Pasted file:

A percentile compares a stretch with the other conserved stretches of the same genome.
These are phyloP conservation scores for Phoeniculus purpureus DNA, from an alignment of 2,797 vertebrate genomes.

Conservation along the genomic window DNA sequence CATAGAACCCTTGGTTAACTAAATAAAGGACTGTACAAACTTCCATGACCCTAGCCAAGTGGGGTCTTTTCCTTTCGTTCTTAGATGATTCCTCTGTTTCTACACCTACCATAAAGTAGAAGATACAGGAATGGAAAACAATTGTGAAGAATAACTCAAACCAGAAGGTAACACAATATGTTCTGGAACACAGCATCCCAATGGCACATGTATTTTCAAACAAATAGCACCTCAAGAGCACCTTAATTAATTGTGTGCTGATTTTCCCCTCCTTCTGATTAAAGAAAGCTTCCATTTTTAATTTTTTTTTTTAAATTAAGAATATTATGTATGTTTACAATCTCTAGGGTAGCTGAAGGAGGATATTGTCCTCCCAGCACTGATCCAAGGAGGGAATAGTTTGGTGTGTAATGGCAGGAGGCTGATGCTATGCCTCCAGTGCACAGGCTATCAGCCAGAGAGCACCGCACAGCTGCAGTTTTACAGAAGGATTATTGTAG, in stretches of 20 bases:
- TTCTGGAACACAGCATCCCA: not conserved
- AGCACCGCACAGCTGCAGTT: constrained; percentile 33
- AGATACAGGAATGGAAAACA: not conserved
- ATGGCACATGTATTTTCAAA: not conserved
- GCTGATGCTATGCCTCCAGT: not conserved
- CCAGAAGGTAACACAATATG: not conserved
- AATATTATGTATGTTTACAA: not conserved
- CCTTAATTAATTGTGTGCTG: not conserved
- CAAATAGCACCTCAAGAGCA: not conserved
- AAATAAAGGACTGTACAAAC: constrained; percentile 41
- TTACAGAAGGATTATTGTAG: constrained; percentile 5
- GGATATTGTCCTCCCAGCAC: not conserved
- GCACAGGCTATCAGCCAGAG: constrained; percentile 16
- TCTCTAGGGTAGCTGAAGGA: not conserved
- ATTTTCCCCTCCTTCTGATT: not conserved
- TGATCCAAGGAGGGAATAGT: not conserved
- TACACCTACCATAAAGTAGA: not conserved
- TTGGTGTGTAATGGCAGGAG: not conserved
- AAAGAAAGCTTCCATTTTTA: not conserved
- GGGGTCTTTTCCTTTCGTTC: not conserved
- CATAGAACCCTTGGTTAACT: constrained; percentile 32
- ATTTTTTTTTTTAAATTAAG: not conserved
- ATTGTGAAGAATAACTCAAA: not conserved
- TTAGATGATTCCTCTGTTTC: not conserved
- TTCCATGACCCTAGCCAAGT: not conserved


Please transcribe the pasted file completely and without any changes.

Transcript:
A percentile compares a stretch with the other conserved stretches of the same genome.
These are phyloP conservation scores for Phoeniculus purpureus DNA, from an alignment of 2,797 vertebrate genomes.

Conservation along the genomic window DNA sequence CATAGAACCCTTGGTTAACTAAATAAAGGACTGTACAAACTTCCATGACCCTAGCCAAGTGGGGTCTTTTCCTTTCGTTCTTAGATGATTCCTCTGTTTCTACACCTACCATAAAGTAGAAGATACAGGAATGGAAAACAATTGTGAAGAATAACTCAAACCAGAAGGTAACACAATATGTTCTGGAACACAGCATCCCAATGGCACATGTATTTTCAAACAAATAGCACCTCAAGAGCACCTTAATTAATTGTGTGCTGATTTTCCCCTCCTTCTGATTAAAGAAAGCTTCCATTTTTAATTTTTTTTTTTAAATTAAGAATATTATGTATGTTTACAATCTCTAGGGTAGCTGAAGGAGGATATTGTCCTCCCAGCACTGATCCAAGGAGGGAATAGTTTGGTGTGTAATGGCAGGAGGCTGATGCTATGCCTCCAGTGCACAGGCTATCAGCCAGAGAGCACCGCACAGCTGCAGTTTTACAGAAGGATTATTGTAG, in stretches of 20 bases:
- TTCTGGAACACAGCATCCCA: not conserved
- AGCACCGCACAGCTGCAGTT: constrained; percentile 33
- AGATACAGGAATGGAAAACA: not conserved
- ATGGCACATGTATTTTCAAA: not conserved
- GCTGATGCTATGCCTCCAGT: not conserved
- CCAGAAGGTAACACAATATG: not conserved
- AATATTATGTATGTTTACAA: not conserved
- CCTTAATTAATTGTGTGCTG: not conserved
- CAAATAGCACCTCAAGAGCA: not conserved
- AAATAAAGGACTGTACAAAC: constrained; percentile 41
- TTACAGAAGGATTATTGTAG: constrained; percentile 5
- GGATATTGTCCTCCCAGCAC: not conserved
- GCACAGGCTATCAGCCAGAG: constrained; percentile 16
- TCTCTAGGGTAGCTGAAGGA: not conserved
- ATTTTCCCCTCCTTCTGATT: not conserved
- TGATCCAAGGAGGGAATAGT: not conserved
- TACACCTACCATAAAGTAGA: not conserved
- TTGGTGTGTAATGGCAGGAG: not conserved
- AAAGAAAGCTTCCATTTTTA: not conserved
- GGGGTCTTTTCCTTTCGTTC: not conserved
- CATAGAACCCTTGGTTAACT: constrained; percentile 32
- ATTTTTTTTTTTAAATTAAG: not conserved
- ATTGTGAAGAATAACTCAAA: not conserved
- TTAGATGATTCCTCTGTTTC: not conserved
- TTCCATGACCCTAGCCAAGT: not conserved